Lori Dahm, technical editor
That Frozen Magic Elixir
Americans love ice cream. Officially, we consume about six gallons of ice cream per person each year. But I bet that we are lying to the pollsters, because that figure seems shockingly low.
Why is it that ice cream has such magical appeal? Realistically, it’s probably the loads of butterfat, sugar and decadent inclusions in the ice cream mix.
But ice cream’s place in popular culture has reached unparalleled, unprecedented heights: In sitcoms or advice columns, the cure for a lonely or broken heart is often portrayed as sitting home alone eating consolingly from a pint of ice cream.
Manufacturers have certainly stepped up to the challenge and are creating ice creams that stimulate the imagination and tantalize the senses. I remember being excited when Oreo cookies were inclusion pieces in my favorite Ben and Jerry’s, but I could hardly have imagined today’s world with ice cream containing chunks of fried sopapilla or chocolate-coated tiramisu.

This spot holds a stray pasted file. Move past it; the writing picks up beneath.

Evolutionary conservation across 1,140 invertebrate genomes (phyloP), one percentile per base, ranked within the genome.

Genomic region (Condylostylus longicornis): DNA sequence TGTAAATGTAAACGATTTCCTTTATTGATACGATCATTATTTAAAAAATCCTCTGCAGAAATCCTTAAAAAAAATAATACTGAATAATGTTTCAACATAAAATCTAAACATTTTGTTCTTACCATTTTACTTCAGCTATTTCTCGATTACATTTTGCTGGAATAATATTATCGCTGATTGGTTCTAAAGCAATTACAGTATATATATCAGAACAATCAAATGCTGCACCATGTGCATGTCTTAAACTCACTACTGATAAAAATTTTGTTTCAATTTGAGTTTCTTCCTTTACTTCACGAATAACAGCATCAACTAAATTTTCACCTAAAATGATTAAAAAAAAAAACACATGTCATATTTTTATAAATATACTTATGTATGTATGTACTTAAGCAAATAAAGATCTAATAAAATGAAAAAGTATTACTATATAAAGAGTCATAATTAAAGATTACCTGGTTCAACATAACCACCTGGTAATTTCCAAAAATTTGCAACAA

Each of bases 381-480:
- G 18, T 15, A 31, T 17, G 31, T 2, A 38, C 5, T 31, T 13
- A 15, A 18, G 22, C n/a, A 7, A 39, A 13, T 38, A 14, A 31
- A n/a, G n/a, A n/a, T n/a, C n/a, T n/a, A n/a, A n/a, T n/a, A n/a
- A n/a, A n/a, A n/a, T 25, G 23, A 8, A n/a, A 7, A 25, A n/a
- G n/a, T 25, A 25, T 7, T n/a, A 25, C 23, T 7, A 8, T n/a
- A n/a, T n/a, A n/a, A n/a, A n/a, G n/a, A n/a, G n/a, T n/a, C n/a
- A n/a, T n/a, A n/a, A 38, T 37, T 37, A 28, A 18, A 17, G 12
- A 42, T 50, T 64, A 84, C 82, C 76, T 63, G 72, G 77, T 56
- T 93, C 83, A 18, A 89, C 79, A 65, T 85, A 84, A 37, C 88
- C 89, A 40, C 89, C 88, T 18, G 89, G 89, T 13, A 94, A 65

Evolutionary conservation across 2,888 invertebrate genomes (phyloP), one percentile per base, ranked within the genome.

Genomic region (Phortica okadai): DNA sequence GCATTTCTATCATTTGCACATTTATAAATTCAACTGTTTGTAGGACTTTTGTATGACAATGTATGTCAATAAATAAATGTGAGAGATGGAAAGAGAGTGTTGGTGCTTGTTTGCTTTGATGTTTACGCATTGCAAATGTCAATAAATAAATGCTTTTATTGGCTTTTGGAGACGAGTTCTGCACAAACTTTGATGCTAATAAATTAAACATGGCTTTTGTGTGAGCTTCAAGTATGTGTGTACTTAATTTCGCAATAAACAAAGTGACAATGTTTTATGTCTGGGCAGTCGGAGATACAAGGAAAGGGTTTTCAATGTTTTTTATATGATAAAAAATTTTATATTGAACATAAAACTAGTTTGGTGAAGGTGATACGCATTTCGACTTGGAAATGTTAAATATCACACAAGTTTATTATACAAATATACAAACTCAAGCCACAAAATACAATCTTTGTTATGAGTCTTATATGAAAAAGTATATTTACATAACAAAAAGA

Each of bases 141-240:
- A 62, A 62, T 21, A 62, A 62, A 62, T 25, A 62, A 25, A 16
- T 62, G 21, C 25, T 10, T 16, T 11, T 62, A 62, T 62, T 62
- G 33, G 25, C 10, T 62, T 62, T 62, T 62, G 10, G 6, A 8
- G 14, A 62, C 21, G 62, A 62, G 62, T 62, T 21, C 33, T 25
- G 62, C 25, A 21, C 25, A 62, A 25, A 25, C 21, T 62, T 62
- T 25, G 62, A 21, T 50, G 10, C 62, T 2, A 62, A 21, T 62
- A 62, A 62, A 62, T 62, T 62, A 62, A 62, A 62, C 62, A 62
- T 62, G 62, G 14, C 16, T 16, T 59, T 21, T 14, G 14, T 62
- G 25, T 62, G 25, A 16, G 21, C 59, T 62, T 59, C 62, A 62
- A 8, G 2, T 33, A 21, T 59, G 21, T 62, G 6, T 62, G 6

I say, bring on this harmless but sinful-seeming, unrivaled indulgence. Why not elevate ice cream to the status of cure-all. Rather than “take two aspirin and call me in the morning,” advice for the lonely, the down, the celebratory and the angry alike should be “take a few mouthfuls of your favorite inclusion-ridden ice cream and you’ll feel better immediately.”
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